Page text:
Last Saturday, every fourth light bulb in Europe was powered by the wind

As you settled down to watch Strictly Come Dancing last Saturday evening there was a one in four chance your TV was being powered by the wind.

Trade body WindEurope confirmed yesterday that the European wind power sector set a new record last weekend, meeting 24.6 per cent of EU electricity demand on Saturday 28th October.

The group said the performance smashed the previous record of a 19.9 per cent share, which was set earlier in the month on 7th October.

The on-going expansion in Europe’s wind power capacity combined with strong northern winds and a continent-wide cool polar air mass to deliver the record performance.

Hourly output records also fell across the region, with the EU as a whole setting a new record of 89.9GW on Saturday evening. Germany also set a new record of 39.1GW, Poland delivered a record 5.1GW and Norway achieved a new high of 900MW.

In addition, Denmark saw 109 per cent of its power demand met by wind power.

Onshore wind dominated the market, delivering 21.8 per cent of European power throughout the day, while offshore wind provided a further 2.8 per cent.

The results come as two of Europe’s biggest economies continue to work on strategies that could deliver a further boost to the continent’s renewables sector.

Germany’s coalition talks could yet deliver a revamp of the country’s faltering climate strategy, which has been accused of failing to deliver on the government’s ambitious climate targets.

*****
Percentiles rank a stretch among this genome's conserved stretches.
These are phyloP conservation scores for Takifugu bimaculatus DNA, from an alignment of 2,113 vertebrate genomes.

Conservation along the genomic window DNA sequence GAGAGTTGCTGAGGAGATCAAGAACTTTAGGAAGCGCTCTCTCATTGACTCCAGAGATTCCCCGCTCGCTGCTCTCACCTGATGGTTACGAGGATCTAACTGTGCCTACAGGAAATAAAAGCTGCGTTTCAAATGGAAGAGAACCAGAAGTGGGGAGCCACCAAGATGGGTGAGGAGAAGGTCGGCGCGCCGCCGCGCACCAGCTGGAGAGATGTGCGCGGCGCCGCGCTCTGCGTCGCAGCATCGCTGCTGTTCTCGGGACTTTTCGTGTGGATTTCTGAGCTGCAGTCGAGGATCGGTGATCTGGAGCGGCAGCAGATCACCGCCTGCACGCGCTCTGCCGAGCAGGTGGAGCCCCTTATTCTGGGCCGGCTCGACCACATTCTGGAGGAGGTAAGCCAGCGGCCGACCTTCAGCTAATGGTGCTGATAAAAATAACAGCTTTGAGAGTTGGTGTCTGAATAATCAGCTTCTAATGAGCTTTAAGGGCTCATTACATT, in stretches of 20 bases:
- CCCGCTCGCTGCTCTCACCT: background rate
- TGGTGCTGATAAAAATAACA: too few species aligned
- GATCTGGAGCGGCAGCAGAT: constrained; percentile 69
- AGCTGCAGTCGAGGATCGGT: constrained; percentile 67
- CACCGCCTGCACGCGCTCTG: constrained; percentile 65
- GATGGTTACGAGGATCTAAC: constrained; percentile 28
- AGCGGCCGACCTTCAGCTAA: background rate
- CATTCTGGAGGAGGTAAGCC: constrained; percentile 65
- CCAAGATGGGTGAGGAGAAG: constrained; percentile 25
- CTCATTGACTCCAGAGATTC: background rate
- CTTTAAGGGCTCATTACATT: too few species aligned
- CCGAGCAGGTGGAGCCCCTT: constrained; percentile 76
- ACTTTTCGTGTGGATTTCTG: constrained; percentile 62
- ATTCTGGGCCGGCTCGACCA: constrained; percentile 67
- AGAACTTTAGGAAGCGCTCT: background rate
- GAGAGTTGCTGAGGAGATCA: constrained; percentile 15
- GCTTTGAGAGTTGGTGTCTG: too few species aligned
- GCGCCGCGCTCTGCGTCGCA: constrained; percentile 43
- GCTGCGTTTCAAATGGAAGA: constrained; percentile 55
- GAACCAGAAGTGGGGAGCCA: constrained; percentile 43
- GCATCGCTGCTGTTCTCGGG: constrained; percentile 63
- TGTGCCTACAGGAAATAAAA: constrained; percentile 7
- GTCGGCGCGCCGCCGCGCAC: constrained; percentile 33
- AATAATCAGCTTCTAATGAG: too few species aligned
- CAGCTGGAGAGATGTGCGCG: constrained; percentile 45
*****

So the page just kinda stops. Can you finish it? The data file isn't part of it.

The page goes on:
The leader of the Greens this week warned that it would not continue talks with Angela Merkel’s Christian Democratic Union and the centre right Free Democrats (FDP) unless the FDP officially endorses the country’s carbon targets.

The FDP had signalled it wants the goal of cutting emissions 40 per cent by 2020 – which Germany is on track to miss – to be reassessed. But Simone Peter, co-chair of the Greens, told Reuters the targets were non-negotiable.

“Before exploratory talks continue, the FDP must accept unconditionally the climate protection goals,” Peter said. “Otherwise the talks make no sense.”

Green groups are optimistic Merkel could seek to reinvigorate Germany’s decarbonisation strategy in order to secure the support of the Greens. However, she faces a tricky political challenge squaring the carbon targets with the FDP’s concerns.

Meanwhile, France’s Environment Minister Nicolas Hulot told Le Monde this week that the government would come forward with a new ‘Green Deal’ plan next year, designed to make good on its promise to reduce reliance on nuclear power and step up renewables deployment.

Credit: Business Green